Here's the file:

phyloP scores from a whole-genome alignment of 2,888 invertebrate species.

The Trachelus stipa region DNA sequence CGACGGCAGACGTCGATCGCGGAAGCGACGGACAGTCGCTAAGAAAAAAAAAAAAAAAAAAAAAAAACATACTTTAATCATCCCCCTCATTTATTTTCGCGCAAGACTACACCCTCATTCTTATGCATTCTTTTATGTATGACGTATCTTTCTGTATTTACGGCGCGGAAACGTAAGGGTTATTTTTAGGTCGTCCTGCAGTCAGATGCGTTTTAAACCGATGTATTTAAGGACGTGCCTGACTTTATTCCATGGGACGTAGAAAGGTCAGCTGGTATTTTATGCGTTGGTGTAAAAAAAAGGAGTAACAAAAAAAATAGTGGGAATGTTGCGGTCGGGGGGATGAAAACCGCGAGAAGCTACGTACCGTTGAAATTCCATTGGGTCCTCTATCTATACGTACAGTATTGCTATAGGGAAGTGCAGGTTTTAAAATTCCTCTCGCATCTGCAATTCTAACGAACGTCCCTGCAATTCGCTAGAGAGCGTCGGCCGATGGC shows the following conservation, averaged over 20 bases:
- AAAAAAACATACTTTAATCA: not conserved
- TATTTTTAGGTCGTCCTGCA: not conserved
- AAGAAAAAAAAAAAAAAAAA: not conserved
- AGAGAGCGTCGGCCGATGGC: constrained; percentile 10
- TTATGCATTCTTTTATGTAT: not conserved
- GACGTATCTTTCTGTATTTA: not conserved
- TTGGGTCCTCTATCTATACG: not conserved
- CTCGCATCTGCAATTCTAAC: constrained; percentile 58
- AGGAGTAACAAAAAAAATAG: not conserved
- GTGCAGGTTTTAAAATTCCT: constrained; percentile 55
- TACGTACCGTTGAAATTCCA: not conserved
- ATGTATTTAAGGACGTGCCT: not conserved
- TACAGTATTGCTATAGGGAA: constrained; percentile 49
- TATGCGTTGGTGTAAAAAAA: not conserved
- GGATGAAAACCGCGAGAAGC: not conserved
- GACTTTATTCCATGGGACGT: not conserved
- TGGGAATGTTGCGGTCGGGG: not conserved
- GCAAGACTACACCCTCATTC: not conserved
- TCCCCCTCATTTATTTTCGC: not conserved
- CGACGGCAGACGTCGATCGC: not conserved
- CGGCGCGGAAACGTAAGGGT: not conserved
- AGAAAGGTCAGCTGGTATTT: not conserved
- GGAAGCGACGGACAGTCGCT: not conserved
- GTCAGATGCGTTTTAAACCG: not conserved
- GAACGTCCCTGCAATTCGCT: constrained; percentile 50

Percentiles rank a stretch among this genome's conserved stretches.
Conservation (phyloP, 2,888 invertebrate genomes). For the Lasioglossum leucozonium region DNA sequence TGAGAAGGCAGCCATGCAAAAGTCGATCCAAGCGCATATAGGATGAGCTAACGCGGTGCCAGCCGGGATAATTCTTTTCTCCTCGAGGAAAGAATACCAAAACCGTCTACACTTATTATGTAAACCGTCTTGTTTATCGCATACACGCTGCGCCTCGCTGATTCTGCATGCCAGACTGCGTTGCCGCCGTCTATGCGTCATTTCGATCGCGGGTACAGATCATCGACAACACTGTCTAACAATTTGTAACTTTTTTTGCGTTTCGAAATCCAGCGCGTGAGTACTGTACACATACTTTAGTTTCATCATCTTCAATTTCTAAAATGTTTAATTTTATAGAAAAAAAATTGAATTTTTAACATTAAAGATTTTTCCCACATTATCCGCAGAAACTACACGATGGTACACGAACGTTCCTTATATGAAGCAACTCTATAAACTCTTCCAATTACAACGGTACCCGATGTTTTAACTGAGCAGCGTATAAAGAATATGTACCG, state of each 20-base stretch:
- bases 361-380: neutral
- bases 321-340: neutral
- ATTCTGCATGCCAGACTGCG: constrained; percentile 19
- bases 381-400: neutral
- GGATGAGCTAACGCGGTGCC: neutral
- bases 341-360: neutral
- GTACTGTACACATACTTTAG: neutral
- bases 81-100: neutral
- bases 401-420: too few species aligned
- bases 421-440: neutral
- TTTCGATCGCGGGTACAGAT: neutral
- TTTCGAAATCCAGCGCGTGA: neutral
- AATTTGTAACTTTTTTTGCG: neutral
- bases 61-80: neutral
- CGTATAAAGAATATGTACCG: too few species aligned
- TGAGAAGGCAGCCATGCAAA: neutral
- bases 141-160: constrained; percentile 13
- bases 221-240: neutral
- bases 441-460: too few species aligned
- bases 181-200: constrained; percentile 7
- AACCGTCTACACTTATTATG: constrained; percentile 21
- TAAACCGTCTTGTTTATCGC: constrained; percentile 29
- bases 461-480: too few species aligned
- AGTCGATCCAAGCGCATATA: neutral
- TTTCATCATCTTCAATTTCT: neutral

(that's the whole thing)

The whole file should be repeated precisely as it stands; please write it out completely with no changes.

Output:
phyloP scores from a whole-genome alignment of 2,888 invertebrate species.

The Trachelus stipa region DNA sequence CGACGGCAGACGTCGATCGCGGAAGCGACGGACAGTCGCTAAGAAAAAAAAAAAAAAAAAAAAAAAACATACTTTAATCATCCCCCTCATTTATTTTCGCGCAAGACTACACCCTCATTCTTATGCATTCTTTTATGTATGACGTATCTTTCTGTATTTACGGCGCGGAAACGTAAGGGTTATTTTTAGGTCGTCCTGCAGTCAGATGCGTTTTAAACCGATGTATTTAAGGACGTGCCTGACTTTATTCCATGGGACGTAGAAAGGTCAGCTGGTATTTTATGCGTTGGTGTAAAAAAAAGGAGTAACAAAAAAAATAGTGGGAATGTTGCGGTCGGGGGGATGAAAACCGCGAGAAGCTACGTACCGTTGAAATTCCATTGGGTCCTCTATCTATACGTACAGTATTGCTATAGGGAAGTGCAGGTTTTAAAATTCCTCTCGCATCTGCAATTCTAACGAACGTCCCTGCAATTCGCTAGAGAGCGTCGGCCGATGGC shows the following conservation, averaged over 20 bases:
- AAAAAAACATACTTTAATCA: not conserved
- TATTTTTAGGTCGTCCTGCA: not conserved
- AAGAAAAAAAAAAAAAAAAA: not conserved
- AGAGAGCGTCGGCCGATGGC: constrained; percentile 10
- TTATGCATTCTTTTATGTAT: not conserved
- GACGTATCTTTCTGTATTTA: not conserved
- TTGGGTCCTCTATCTATACG: not conserved
- CTCGCATCTGCAATTCTAAC: constrained; percentile 58
- AGGAGTAACAAAAAAAATAG: not conserved
- GTGCAGGTTTTAAAATTCCT: constrained; percentile 55
- TACGTACCGTTGAAATTCCA: not conserved
- ATGTATTTAAGGACGTGCCT: not conserved
- TACAGTATTGCTATAGGGAA: constrained; percentile 49
- TATGCGTTGGTGTAAAAAAA: not conserved
- GGATGAAAACCGCGAGAAGC: not conserved
- GACTTTATTCCATGGGACGT: not conserved
- TGGGAATGTTGCGGTCGGGG: not conserved
- GCAAGACTACACCCTCATTC: not conserved
- TCCCCCTCATTTATTTTCGC: not conserved
- CGACGGCAGACGTCGATCGC: not conserved
- CGGCGCGGAAACGTAAGGGT: not conserved
- AGAAAGGTCAGCTGGTATTT: not conserved
- GGAAGCGACGGACAGTCGCT: not conserved
- GTCAGATGCGTTTTAAACCG: not conserved
- GAACGTCCCTGCAATTCGCT: constrained; percentile 50

Percentiles rank a stretch among this genome's conserved stretches.
Conservation (phyloP, 2,888 invertebrate genomes). For the Lasioglossum leucozonium region DNA sequence TGAGAAGGCAGCCATGCAAAAGTCGATCCAAGCGCATATAGGATGAGCTAACGCGGTGCCAGCCGGGATAATTCTTTTCTCCTCGAGGAAAGAATACCAAAACCGTCTACACTTATTATGTAAACCGTCTTGTTTATCGCATACACGCTGCGCCTCGCTGATTCTGCATGCCAGACTGCGTTGCCGCCGTCTATGCGTCATTTCGATCGCGGGTACAGATCATCGACAACACTGTCTAACAATTTGTAACTTTTTTTGCGTTTCGAAATCCAGCGCGTGAGTACTGTACACATACTTTAGTTTCATCATCTTCAATTTCTAAAATGTTTAATTTTATAGAAAAAAAATTGAATTTTTAACATTAAAGATTTTTCCCACATTATCCGCAGAAACTACACGATGGTACACGAACGTTCCTTATATGAAGCAACTCTATAAACTCTTCCAATTACAACGGTACCCGATGTTTTAACTGAGCAGCGTATAAAGAATATGTACCG, state of each 20-base stretch:
- bases 361-380: neutral
- bases 321-340: neutral
- ATTCTGCATGCCAGACTGCG: constrained; percentile 19
- bases 381-400: neutral
- GGATGAGCTAACGCGGTGCC: neutral
- bases 341-360: neutral
- GTACTGTACACATACTTTAG: neutral
- bases 81-100: neutral
- bases 401-420: too few species aligned
- bases 421-440: neutral
- TTTCGATCGCGGGTACAGAT: neutral
- TTTCGAAATCCAGCGCGTGA: neutral
- AATTTGTAACTTTTTTTGCG: neutral
- bases 61-80: neutral
- CGTATAAAGAATATGTACCG: too few species aligned
- TGAGAAGGCAGCCATGCAAA: neutral
- bases 141-160: constrained; percentile 13
- bases 221-240: neutral
- bases 441-460: too few species aligned
- bases 181-200: constrained; percentile 7
- AACCGTCTACACTTATTATG: constrained; percentile 21
- TAAACCGTCTTGTTTATCGC: constrained; percentile 29
- bases 461-480: too few species aligned
- AGTCGATCCAAGCGCATATA: neutral
- TTTCATCATCTTCAATTTCT: neutral